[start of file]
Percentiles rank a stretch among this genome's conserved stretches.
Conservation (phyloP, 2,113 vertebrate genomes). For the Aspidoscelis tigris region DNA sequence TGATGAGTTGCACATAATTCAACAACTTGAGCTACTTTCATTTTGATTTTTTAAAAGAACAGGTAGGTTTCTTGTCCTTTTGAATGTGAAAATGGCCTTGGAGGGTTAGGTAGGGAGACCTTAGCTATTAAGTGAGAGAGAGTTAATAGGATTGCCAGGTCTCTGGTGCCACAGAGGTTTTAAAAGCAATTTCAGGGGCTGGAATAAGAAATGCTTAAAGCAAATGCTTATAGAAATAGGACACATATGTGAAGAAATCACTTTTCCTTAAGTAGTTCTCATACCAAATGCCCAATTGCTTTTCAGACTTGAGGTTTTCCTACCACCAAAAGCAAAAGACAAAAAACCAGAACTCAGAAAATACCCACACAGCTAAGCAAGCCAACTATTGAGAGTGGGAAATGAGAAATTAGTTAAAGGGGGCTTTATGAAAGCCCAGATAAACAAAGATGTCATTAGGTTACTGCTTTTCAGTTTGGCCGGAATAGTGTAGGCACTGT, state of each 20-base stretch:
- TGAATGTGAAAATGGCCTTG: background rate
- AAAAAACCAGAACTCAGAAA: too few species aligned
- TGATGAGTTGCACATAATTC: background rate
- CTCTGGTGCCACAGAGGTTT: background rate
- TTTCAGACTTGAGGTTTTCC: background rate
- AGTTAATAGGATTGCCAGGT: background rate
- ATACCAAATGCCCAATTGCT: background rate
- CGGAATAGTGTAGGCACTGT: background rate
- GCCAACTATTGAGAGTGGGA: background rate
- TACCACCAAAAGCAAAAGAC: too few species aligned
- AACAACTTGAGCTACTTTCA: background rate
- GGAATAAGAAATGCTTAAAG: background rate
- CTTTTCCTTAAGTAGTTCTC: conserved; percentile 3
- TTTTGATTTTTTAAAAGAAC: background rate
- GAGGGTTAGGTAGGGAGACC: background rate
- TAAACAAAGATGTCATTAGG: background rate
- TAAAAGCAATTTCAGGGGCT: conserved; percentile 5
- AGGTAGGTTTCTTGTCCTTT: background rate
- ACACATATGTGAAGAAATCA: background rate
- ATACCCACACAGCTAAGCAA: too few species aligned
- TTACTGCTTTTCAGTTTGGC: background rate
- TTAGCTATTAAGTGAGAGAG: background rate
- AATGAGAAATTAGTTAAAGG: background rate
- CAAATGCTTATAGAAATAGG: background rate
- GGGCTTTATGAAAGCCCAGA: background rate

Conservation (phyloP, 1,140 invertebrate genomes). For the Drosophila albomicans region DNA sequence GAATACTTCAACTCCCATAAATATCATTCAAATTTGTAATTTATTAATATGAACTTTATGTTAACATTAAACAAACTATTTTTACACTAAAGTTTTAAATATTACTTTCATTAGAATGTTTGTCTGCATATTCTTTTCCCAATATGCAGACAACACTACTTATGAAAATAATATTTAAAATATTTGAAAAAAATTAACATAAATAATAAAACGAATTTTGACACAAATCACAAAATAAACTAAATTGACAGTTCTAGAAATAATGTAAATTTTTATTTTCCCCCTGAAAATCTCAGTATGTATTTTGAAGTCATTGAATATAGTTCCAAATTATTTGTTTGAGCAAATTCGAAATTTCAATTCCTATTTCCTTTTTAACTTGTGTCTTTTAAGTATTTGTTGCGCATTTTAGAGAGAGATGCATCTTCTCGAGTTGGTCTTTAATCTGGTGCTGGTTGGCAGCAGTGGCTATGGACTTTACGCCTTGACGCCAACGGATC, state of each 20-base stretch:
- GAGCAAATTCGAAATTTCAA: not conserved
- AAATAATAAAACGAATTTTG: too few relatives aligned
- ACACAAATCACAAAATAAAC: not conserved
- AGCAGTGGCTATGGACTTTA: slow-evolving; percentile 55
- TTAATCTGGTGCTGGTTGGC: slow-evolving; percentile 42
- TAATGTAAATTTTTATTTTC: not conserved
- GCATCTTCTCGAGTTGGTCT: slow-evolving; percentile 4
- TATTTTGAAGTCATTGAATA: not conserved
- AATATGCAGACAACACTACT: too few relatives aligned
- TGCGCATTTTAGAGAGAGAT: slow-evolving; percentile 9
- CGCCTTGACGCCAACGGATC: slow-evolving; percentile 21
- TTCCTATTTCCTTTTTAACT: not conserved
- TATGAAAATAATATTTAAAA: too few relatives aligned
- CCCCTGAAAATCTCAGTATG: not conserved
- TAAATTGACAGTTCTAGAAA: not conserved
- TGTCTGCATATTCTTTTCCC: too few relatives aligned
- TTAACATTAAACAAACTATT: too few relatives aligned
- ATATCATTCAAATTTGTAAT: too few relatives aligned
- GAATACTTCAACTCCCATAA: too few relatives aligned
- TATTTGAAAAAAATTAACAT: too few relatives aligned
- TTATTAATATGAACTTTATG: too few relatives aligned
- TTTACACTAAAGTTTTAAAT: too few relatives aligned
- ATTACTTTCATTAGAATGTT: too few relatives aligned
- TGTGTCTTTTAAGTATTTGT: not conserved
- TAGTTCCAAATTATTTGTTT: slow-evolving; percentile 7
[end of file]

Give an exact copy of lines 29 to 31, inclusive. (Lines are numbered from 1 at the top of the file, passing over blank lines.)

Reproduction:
- GAGCAAATTCGAAATTTCAA: not conserved
- AAATAATAAAACGAATTTTG: too few relatives aligned
- ACACAAATCACAAAATAAAC: not conserved